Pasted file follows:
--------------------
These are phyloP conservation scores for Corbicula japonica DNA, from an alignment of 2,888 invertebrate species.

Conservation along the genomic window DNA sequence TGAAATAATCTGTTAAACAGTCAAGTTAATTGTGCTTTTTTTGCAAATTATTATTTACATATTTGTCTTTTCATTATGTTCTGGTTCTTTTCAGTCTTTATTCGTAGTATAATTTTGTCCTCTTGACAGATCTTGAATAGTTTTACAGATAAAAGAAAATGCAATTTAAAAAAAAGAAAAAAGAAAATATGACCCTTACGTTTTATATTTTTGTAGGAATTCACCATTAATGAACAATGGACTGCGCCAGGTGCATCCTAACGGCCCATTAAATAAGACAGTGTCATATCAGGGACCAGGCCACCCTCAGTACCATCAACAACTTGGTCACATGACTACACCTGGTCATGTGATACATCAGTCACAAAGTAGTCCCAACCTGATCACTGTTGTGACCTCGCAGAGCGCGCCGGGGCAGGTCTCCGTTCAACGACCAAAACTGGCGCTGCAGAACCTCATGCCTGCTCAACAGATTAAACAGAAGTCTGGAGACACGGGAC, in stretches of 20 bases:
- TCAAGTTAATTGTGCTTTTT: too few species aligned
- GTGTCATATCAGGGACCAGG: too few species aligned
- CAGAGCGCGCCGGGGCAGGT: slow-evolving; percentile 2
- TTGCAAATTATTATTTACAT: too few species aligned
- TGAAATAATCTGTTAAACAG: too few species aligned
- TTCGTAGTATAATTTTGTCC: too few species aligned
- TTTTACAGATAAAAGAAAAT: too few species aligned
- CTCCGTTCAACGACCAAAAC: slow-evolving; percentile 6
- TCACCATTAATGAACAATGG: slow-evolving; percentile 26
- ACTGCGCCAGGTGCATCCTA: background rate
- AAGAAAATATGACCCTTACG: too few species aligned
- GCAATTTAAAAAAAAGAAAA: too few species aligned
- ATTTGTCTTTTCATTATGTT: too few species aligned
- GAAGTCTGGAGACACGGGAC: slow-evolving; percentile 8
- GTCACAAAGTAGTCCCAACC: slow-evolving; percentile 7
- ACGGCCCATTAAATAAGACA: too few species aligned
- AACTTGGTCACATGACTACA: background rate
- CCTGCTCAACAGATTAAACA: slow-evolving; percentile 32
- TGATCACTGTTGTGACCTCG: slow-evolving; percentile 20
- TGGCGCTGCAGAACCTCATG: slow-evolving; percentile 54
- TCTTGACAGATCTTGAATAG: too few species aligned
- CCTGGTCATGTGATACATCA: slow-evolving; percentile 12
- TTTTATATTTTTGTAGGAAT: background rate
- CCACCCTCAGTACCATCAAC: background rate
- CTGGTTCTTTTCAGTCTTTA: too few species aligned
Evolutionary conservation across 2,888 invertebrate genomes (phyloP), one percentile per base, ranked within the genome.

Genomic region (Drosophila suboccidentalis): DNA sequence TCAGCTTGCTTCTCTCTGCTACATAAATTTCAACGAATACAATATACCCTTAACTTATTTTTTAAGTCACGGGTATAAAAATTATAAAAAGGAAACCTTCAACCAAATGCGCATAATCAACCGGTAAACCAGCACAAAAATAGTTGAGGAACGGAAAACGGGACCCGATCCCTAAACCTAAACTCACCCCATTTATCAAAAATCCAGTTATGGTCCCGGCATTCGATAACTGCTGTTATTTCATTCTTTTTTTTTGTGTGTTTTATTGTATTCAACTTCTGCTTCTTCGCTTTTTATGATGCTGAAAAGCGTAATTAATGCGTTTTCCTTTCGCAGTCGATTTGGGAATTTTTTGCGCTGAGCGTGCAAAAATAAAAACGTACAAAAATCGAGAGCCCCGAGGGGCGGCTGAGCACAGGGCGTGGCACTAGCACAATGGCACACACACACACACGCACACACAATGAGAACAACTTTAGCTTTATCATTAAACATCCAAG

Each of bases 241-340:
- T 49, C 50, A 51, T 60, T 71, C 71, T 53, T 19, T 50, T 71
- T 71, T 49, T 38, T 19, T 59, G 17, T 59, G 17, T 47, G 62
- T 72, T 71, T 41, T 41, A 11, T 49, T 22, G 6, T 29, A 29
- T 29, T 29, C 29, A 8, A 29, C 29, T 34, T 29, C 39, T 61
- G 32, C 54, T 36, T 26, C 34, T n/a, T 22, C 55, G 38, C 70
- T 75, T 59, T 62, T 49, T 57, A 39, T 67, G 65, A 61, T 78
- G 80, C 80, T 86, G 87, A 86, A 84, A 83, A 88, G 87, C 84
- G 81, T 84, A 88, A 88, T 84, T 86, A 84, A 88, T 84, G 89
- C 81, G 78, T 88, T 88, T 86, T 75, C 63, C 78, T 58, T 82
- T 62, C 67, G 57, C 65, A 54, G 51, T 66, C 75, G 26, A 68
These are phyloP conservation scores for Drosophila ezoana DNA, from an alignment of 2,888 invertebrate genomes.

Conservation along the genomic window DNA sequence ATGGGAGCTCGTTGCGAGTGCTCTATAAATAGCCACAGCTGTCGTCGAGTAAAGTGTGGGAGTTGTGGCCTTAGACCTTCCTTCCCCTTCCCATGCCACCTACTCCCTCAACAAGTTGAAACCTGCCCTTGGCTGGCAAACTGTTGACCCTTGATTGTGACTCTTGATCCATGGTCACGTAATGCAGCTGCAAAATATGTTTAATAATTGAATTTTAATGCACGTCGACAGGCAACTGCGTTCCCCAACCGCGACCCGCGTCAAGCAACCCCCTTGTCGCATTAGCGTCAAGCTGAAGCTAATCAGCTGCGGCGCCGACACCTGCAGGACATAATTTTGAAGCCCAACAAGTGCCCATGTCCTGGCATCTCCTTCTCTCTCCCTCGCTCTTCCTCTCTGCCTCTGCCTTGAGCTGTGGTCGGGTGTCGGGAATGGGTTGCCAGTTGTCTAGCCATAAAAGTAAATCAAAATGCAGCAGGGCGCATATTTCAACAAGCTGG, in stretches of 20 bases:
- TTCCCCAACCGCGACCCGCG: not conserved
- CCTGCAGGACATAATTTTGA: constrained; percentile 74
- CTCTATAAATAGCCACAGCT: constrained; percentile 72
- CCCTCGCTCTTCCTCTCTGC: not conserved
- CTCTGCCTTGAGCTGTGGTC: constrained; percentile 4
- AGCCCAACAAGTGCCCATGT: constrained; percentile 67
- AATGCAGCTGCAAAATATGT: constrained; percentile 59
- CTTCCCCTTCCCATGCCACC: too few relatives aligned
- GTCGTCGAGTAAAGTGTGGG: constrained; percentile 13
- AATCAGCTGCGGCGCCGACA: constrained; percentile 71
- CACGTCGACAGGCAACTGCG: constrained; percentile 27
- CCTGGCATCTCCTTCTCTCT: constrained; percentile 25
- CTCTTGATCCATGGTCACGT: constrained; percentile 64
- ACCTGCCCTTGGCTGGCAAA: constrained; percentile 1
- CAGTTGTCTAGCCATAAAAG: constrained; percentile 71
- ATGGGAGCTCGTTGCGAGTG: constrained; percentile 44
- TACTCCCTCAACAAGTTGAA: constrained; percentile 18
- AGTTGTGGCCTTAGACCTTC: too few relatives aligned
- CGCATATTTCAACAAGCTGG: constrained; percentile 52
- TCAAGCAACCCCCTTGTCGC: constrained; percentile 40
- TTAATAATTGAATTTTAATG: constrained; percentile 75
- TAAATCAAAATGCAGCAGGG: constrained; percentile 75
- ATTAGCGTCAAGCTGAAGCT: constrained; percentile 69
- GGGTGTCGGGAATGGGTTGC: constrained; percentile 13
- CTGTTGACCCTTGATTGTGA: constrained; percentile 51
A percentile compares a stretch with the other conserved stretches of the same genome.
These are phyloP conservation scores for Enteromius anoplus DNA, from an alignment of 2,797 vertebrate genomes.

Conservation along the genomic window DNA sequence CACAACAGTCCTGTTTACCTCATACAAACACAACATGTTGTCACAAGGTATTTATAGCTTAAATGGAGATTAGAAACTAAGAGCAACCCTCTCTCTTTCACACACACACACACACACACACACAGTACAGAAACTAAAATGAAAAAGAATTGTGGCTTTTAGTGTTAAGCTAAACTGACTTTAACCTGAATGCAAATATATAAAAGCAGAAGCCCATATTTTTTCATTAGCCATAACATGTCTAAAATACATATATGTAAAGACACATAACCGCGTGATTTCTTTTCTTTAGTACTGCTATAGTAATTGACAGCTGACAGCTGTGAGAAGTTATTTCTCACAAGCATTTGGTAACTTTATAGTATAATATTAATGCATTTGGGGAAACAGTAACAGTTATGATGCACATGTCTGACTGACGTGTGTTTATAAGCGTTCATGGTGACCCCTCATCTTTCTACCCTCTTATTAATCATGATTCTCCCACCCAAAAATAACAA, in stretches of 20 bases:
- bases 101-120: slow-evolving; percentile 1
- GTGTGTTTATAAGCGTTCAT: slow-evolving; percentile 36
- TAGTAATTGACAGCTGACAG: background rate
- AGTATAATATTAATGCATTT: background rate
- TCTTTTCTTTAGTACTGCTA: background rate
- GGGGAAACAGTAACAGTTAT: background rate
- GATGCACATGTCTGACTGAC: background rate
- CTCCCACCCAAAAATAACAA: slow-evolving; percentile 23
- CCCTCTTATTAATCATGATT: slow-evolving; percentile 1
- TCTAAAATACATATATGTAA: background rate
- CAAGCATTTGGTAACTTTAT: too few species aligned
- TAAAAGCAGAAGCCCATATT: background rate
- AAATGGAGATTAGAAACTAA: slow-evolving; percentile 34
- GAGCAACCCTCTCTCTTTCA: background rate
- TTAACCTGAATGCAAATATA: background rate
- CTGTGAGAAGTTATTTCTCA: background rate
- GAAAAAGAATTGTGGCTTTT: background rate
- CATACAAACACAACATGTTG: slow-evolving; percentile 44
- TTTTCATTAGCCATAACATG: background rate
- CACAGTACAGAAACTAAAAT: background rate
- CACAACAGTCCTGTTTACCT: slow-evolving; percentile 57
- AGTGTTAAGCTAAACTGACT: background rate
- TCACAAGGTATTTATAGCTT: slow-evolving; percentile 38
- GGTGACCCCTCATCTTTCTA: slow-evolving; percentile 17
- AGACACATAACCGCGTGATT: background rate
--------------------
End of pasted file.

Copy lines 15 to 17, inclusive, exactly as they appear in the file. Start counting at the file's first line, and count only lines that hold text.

- ATTTGTCTTTTCATTATGTT: too few species aligned
- GAAGTCTGGAGACACGGGAC: slow-evolving; percentile 8
- GTCACAAAGTAGTCCCAACC: slow-evolving; percentile 7